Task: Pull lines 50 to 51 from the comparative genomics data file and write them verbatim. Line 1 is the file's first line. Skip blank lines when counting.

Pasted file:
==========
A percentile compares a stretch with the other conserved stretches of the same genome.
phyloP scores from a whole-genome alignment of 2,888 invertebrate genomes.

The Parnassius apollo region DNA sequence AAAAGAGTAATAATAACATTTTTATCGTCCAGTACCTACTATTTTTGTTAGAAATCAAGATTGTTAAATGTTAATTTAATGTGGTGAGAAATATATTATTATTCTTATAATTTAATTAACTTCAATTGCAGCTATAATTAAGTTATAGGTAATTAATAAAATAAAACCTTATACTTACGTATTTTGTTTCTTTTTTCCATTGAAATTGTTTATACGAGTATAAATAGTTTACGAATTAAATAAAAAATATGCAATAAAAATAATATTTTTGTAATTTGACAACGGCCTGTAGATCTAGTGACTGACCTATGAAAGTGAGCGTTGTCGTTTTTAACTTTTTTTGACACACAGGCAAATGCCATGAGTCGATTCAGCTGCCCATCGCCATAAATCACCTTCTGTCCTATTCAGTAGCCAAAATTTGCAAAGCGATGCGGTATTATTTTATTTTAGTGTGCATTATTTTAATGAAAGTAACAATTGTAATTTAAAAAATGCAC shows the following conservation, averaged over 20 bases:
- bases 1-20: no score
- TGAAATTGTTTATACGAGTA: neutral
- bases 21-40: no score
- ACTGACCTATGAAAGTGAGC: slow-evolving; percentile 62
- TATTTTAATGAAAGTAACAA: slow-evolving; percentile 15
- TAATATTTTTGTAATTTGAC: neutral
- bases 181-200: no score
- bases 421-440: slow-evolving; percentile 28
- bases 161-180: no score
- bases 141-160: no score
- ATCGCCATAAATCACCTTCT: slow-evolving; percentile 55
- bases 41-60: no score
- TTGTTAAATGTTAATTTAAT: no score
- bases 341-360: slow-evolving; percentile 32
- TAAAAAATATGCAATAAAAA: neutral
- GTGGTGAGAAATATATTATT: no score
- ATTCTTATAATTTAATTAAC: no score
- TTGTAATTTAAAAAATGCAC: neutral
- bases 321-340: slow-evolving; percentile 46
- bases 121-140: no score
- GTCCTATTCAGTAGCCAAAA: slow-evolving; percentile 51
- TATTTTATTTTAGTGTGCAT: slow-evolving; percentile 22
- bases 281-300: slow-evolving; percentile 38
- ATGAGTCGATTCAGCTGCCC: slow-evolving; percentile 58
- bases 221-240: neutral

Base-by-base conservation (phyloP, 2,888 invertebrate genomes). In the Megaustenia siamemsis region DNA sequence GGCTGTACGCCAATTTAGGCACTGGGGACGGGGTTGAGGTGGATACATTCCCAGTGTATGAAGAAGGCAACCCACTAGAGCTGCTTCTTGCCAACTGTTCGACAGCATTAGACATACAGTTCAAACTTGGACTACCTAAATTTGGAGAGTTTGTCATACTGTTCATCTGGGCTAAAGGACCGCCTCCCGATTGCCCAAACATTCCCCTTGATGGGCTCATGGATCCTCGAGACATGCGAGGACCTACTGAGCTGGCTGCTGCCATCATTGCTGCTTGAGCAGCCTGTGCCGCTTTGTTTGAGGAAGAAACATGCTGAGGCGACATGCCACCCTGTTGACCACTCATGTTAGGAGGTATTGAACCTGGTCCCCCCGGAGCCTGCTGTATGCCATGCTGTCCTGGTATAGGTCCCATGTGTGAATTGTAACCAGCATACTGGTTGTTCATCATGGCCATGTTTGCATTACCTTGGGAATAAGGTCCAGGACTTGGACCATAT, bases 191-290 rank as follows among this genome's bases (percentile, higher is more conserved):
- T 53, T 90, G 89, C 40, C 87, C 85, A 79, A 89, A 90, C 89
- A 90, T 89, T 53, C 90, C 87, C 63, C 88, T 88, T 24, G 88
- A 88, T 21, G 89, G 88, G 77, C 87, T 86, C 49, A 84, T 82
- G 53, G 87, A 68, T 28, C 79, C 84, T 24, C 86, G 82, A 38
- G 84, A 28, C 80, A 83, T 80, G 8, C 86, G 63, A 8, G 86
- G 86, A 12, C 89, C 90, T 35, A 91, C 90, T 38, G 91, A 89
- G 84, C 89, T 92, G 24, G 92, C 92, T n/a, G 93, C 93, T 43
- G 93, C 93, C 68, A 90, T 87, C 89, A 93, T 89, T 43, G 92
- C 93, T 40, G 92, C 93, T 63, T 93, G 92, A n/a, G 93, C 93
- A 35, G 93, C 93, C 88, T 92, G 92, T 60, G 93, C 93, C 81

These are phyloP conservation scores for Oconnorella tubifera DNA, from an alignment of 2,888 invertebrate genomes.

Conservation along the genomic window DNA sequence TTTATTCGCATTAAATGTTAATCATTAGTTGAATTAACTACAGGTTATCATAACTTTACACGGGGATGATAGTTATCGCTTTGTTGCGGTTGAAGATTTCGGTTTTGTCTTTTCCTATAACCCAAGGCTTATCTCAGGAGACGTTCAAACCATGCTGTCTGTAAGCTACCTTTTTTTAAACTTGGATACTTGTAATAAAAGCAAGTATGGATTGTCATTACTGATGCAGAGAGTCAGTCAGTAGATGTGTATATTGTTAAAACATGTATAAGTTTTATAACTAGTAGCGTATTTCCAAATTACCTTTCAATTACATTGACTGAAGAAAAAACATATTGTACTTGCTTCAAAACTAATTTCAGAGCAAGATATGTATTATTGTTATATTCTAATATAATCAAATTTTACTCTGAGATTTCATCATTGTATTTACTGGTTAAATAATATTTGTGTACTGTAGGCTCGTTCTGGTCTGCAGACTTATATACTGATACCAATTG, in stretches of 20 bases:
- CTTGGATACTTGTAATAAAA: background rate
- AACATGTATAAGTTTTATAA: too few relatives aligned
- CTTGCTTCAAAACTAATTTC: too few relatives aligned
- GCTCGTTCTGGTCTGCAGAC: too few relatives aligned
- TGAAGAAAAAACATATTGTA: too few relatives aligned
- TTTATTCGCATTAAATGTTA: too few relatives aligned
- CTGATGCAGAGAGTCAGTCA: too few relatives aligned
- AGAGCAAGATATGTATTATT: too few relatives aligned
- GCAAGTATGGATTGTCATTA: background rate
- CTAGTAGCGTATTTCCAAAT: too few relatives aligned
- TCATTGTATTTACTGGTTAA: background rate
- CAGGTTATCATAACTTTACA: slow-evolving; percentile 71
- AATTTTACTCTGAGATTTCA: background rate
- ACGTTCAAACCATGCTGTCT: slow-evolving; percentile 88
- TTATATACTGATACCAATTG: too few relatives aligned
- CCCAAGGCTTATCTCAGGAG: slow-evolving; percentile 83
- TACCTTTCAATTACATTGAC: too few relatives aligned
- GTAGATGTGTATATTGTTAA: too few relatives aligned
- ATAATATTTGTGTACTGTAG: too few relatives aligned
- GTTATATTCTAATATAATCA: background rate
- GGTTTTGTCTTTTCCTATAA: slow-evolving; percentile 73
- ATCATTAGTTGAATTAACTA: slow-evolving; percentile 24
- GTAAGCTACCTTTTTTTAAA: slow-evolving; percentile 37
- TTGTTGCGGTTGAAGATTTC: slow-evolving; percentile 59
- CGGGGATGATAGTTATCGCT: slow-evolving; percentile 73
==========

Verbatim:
- GCAAGTATGGATTGTCATTA: background rate
- CTAGTAGCGTATTTCCAAAT: too few relatives aligned